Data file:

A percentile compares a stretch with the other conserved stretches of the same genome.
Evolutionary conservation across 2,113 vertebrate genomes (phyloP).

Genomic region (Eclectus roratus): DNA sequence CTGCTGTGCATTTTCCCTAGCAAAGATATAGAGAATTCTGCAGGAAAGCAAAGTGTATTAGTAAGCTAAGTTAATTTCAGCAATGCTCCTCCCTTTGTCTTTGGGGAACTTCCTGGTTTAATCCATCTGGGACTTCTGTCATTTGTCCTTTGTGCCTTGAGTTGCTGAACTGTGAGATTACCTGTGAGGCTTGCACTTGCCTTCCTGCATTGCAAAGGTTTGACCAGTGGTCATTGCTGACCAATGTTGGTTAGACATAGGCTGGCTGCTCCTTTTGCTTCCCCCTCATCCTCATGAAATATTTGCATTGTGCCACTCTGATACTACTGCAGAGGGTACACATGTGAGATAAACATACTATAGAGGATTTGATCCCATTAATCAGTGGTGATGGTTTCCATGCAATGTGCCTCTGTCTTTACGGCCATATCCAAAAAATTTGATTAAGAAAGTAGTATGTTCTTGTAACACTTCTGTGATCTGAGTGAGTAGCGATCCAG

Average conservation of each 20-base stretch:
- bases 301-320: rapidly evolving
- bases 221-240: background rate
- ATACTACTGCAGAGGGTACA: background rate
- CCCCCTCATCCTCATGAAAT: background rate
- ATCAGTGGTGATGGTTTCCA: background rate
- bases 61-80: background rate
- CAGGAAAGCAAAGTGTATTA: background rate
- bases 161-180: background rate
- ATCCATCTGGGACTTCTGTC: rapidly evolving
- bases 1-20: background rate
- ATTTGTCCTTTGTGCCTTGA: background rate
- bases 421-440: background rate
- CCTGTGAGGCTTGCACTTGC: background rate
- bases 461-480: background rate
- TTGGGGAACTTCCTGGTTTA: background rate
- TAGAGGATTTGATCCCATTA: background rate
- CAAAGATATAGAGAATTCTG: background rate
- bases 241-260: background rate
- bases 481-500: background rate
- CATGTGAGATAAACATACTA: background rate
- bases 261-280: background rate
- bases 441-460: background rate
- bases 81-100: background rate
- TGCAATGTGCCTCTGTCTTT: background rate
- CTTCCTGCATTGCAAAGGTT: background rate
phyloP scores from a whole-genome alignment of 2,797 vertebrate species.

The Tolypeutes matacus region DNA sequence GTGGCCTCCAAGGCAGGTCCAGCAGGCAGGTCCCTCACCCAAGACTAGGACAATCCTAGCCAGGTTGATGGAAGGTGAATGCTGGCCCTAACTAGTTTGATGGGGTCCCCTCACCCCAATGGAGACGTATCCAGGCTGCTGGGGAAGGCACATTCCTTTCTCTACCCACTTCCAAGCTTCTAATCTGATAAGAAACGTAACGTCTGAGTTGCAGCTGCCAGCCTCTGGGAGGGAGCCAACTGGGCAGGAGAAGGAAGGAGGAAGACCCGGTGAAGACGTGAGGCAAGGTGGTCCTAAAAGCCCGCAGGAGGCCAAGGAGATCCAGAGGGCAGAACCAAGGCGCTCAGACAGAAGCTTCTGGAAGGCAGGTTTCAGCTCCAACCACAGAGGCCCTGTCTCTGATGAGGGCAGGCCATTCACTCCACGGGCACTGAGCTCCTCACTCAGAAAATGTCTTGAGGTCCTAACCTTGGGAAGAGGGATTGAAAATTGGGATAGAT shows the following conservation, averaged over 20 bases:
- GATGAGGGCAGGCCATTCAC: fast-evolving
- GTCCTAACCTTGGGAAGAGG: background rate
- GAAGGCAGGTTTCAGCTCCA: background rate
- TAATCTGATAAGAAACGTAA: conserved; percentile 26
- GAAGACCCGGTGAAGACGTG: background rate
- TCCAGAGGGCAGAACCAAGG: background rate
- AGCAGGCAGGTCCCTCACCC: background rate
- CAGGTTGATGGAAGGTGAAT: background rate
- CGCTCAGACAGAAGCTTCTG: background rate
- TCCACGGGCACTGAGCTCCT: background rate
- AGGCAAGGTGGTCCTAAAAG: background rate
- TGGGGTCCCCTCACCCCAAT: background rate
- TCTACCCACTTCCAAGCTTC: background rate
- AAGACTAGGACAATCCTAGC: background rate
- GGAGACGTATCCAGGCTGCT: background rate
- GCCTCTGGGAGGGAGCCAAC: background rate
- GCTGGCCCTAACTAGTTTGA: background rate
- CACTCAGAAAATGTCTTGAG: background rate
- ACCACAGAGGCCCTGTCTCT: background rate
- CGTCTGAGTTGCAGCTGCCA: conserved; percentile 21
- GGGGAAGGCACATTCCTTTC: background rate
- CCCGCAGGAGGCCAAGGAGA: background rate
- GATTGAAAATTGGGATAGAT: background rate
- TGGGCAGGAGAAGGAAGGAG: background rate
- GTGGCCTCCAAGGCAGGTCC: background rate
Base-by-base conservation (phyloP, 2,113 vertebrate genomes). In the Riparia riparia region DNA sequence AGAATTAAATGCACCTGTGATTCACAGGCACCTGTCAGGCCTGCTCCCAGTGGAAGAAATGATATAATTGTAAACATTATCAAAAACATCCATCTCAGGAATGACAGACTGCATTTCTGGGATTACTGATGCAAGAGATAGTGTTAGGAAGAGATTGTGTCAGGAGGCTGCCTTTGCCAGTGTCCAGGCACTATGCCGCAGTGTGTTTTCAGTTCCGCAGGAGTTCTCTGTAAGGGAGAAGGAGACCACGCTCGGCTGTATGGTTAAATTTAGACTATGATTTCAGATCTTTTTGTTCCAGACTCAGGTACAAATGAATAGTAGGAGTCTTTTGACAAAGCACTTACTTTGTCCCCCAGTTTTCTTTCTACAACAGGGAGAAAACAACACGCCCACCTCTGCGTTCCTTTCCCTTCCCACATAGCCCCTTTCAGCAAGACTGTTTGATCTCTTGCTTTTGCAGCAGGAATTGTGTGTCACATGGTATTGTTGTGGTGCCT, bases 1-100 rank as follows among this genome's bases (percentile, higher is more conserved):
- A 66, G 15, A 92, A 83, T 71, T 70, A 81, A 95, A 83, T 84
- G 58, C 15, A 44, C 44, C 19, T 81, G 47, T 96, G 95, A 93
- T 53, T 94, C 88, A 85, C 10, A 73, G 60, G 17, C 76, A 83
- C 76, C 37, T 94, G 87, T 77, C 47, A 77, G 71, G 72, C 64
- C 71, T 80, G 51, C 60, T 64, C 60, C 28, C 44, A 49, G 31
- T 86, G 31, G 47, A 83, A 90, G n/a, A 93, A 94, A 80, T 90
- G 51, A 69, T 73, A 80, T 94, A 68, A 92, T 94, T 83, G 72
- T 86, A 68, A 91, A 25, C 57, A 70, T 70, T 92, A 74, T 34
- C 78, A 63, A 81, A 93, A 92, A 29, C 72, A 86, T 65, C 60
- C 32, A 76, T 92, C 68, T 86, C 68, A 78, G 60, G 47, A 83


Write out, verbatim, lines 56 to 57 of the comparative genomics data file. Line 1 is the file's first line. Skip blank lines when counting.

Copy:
- GTGGCCTCCAAGGCAGGTCC: background rate
Base-by-base conservation (phyloP, 2,113 vertebrate genomes). In the Riparia riparia region DNA sequence AGAATTAAATGCACCTGTGATTCACAGGCACCTGTCAGGCCTGCTCCCAGTGGAAGAAATGATATAATTGTAAACATTATCAAAAACATCCATCTCAGGAATGACAGACTGCATTTCTGGGATTACTGATGCAAGAGATAGTGTTAGGAAGAGATTGTGTCAGGAGGCTGCCTTTGCCAGTGTCCAGGCACTATGCCGCAGTGTGTTTTCAGTTCCGCAGGAGTTCTCTGTAAGGGAGAAGGAGACCACGCTCGGCTGTATGGTTAAATTTAGACTATGATTTCAGATCTTTTTGTTCCAGACTCAGGTACAAATGAATAGTAGGAGTCTTTTGACAAAGCACTTACTTTGTCCCCCAGTTTTCTTTCTACAACAGGGAGAAAACAACACGCCCACCTCTGCGTTCCTTTCCCTTCCCACATAGCCCCTTTCAGCAAGACTGTTTGATCTCTTGCTTTTGCAGCAGGAATTGTGTGTCACATGGTATTGTTGTGGTGCCT, bases 1-100 rank as follows among this genome's bases (percentile, higher is more conserved):